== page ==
Macau’s casinos losing millions daily due to virus shutdown

Unlit Macau casinos are a glaring exhibit of the crisis facing the world’s biggest gambling hub. (Twitter pic/shawnsmallman)

HONG KONG: The lights of the Casino Lisboa, a landmark of Macau’s nighttime skyline, went dark.

The SJM Holdings Ltd casino turned them off on the first day of a 15-day shutdown to contain the spread of the coronavirus, a glaring exhibit of the crisis facing the world’s biggest gambling hub.

Some companies have already detailed their losses. Wynn Resorts Ltd said Feb 6 that its Macau outpost, which accounts for about 75% of its revenue, is down US$2.5 million a day.

Melco Resorts & Entertainment Ltd said it would step back from a US$1.2 billion deal to take a 20% stake in Australia’s Crown Resorts Ltd and reassess all non-core investments this year.

Overall, Fitch Ratings estimated that the crisis could wipe out US$3.3 billion in cash flow for the six Macau operators, including Wynn, Melco and two other US-listed companies with Macau businesses, Las Vegas Sands Corp and MGM Resorts International.

The depth of the losses, though, depends on how long it takes to bring the coronavirus under control.

The city’s US$36 billion industry is highly dependent on Chinese visitors; during the recent Lunar New Year holiday, tourism from the mainland fell by roughly 80%, and that was before the casinos closed.

“It hurts that we still need to pay for the staff and other fixed costs,” said U Io Hung, founder of Pacific Intermediary Co, which makes travel arrangements and provides credit and high-stakes games for big-money gamblers from China.

“The only work I have done lately is to keep cancelling the hotel and flight bookings for my clients.”

It’s likely to get worse before it gets better. It’s not clear the gaming floors will reopen at the end of the current suspension, Fitch Solutions Macro Research warned in a report published Feb 5.

Even if they do, Chinese gamblers may stay away longer if travel seems risky or if the economic hit from the virus has everyone tightening their spending.

In its report, Fitch noted “a significant risk” of an extended closure of the casinos and forecast the city’s economy would shrink 3.8% this year after a 3.2% contraction in 2019.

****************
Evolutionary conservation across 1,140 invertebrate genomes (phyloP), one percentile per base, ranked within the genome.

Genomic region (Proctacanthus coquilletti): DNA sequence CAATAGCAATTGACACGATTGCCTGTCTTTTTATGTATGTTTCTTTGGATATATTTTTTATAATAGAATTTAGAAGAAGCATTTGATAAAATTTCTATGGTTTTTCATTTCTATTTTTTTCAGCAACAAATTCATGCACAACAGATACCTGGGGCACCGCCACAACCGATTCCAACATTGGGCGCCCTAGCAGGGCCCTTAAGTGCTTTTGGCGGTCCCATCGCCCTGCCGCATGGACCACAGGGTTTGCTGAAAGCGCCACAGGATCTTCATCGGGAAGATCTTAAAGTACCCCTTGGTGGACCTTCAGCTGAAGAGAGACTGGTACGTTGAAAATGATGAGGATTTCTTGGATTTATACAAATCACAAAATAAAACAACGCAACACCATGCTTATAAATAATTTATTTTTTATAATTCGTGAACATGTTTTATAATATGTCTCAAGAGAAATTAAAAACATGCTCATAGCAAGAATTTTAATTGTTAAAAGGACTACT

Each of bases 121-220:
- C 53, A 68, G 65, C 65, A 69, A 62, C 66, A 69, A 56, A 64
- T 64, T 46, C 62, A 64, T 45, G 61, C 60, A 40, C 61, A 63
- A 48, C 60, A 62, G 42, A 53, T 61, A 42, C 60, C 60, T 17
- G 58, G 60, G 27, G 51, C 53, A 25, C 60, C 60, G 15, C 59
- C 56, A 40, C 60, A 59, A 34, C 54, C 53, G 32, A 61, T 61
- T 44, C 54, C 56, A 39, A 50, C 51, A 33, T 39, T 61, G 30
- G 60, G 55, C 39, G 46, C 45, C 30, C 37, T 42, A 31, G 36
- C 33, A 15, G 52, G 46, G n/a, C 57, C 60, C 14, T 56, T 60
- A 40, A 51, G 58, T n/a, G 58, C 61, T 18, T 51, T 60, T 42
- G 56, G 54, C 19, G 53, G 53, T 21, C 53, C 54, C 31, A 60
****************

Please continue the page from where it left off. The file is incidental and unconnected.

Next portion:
Macau’s beleaguered casino operators were hoping the Year of the Rat would bring them good fortune.

A thaw in the US-China trade standoff could’ve reinvigorated mainland visitors.

The resorts have embarked on projects representing several billions of dollars in investment, including a new phase of Galaxy Entertainment Group Ltd’s resort on the Cotai Strip, the debut of the British-themed resort, the Londoner, from Sands China Ltd, and hope for the long-delayed HK$39 billion project from billionaire Stanley Ho’s SJM.

Now, with travel around the region ground to a halt, it’s not clear when many of the migrant workers who work on those construction projects will be able to return.

The renovations and development are critical to Macau’s broader efforts to reinvent itself with more family-friendly and middle-market offerings.

Tourists and casual gamblers accounted for more than half of Macau gaming revenue for the first time last year, and the casinos have been eager to broaden their appeal.

Las Vegas casinos, for example, get roughly two-thirds of their revenue from non-gaming sources like food, entertainment and retail. That accounts for just 10% of revenue in Macau.

For now, though, there’s little the casino operators can do. The monorail is empty, several stores and restaurants are operating at reduced hours if they’re open at all. The ruins at St Paul’s Church, usually packed with tourists, are hushed.

On a Jan 29 earnings call, Las Vegas Sands President Robert G Goldstein tried to sell optimism. “There will be a lot of people there the day that virus is resolved,” he predicted. “We will be happy to serve them and welcome them back.”